Error to the Municipal Court of Chicago; the Hon. SIGMUND J.
STEFANOWICZ, Judge, presiding. Reversed and remanded.
JUDGE KILEY DELIVERED THE OPINION OF THE COURT.
Defendant Dee was convicted by a jury of fraudulently obtaining a heating unit valued at $1,000 by means of false pretenses in violation of the Criminal Code. (Par. 253, Chap. 38, Ill. Rev. Stat. 1953.) Writ of error issued to the Municipal Court of Chicago to review the judgment entered on the verdict.
Paragraph 253, Chapter 38, reads as follows:
"Whoever, with intent to cheat or defraud another, designedly by color of any false token or writing, or by any false pretense, obtains the signature of any person to any written instrument, or obtains from any person any money, personal property or other valuable thing, shall be fined . . . and imprisoned. . . ."
The information charges that Dee "did . . . unlawfully, willfully and fraudulently obtain from . . . Borg, Inc. . . . a Heating Unit . . . by means of, falsely representing . . . that he . . . was the owner of the building where the heating unit was installed, the said corporation relying and believing in the . . . representation and being deceived thereby, which said false pretenses were . . . made by the defendant with the design and for the purpose of cheating and defrauding."
Dee argues that the information is fatally defective in failing to allege intent. We disagree. This court in People v. Cohen, 147 Ill. App. 393, decided that an information drawn under the instant statute was void for failure to allege that the false representations were made "with intent to cheat and defraud." The abstract in that case discloses that Cohen was merely charged with obtaining goods by false representations, and that Cohen knew their falsity when he made them. There is no doubt of the defect in that information. We presume the Cohen decision was written with knowledge of Gregg v. People, 98 Ill. App. 170, 174, where this court stated that an information sufficiently alleged intent by the words "with the design and for the purpose."
The Criminal Code provides that an indictment "shall be deemed sufficiently technical and correct" if stated in the language of the statute "or so plainly that the nature of the offense may be easily understood by the jury." (Par. 716, Chap. 38, Ill. Rev. Stat. 1953.) Webster defines intent as: "Law. The design or purpose to commit any wrongful act. . . ." (Webster's New International Dictionary, 2d ed.) The information charges Dee made the false representations "with the design and for the purpose." We think this allegation was sufficient to inform Dee of the charge against him in language understood by the jury to mean intent.
The judgment against Dee must be reversed, however, for prejudicial error in the trial. In the cross-examination of Dee he was asked, "What criminal cases do you have pending?" and "Are there any other cases against you?" An objection was sustained but a motion to withdraw a juror was denied, and the jury was not told to disregard the questions nor was the prosecutor admonished. Several witnesses were called by the state in rebuttal to testify to Dee's "bad reputation" for truth and veracity. Cross-examination of these witnesses disclosed that one had arrested him and was being sued by him for false arrest and that another had had Dee put in jail for six months following a verdict in a damage suit against Dee. On redirect examination this witness told how Dee had hit him "on the head," necessitating eighteen stitches. Another witness on cross-examination testified that Dee had been indicted. On redirect the witness told of the circumstances of the indictment, indicating fraud in a building repair contract. A motion to withdraw a juror was again denied though the court told the jury to disregard the question and answer regarding the circumstances.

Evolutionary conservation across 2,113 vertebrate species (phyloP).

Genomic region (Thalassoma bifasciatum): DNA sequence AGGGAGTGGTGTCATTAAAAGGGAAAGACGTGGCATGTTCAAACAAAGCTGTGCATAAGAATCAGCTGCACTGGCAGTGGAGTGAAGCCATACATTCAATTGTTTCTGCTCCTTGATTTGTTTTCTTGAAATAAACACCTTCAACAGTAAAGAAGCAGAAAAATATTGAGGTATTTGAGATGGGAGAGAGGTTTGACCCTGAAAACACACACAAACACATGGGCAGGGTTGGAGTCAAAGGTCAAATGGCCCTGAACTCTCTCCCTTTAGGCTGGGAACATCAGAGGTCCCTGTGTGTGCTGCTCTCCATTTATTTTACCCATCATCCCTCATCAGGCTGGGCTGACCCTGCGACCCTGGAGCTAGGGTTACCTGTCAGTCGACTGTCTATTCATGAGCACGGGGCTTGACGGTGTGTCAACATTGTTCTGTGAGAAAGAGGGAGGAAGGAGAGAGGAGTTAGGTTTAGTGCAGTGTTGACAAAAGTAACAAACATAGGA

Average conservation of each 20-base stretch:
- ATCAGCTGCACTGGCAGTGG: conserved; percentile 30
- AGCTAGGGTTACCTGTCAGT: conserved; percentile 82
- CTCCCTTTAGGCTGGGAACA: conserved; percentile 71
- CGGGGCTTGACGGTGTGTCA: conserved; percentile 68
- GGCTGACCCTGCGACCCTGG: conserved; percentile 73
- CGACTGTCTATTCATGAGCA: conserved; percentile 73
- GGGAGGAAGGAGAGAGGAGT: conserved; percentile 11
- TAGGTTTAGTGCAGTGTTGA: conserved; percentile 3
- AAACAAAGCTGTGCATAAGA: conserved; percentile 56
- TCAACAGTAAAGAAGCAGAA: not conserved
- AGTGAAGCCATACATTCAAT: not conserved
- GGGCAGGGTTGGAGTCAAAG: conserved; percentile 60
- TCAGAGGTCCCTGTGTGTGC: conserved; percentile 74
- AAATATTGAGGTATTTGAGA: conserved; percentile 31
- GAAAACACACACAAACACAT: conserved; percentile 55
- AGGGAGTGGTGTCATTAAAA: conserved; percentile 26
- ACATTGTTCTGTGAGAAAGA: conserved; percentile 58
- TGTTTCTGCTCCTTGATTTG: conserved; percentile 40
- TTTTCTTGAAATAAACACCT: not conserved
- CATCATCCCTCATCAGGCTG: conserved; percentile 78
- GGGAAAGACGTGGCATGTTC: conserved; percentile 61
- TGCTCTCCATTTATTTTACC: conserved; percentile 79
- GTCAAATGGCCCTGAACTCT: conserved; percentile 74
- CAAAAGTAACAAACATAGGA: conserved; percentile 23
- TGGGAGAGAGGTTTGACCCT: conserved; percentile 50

There was no error in producing witnesses to offer evidence of his reputation for truth and veracity, since Dee had "voluntarily testified." (People v. Bakutis, 377 Ill. 386, 390.) The prejudice was in the nature of their testimony. The door was opened on cross-examination, but this does not remove the prejudice which was heightened by further questions on redirect. In our opinion, testimony of the reputation witnesses was highly inflammatory.
The effect of the prosecutor's questions about cases pending against Dee, and of the testimony of Dee's assault upon a reputation witness and of the "circumstances" of the indictment of Dee, were likely to bring the focus of the jury on extraneous issues, prejudicial to Dee, and to influence the jury away from the issue on which Dee was being tried. (People v. Lewis, 313 Ill. 312, 319.) We think the result was an unfair trial.
For the reasons given, the judgment is reversed and the cause remanded for a new trial.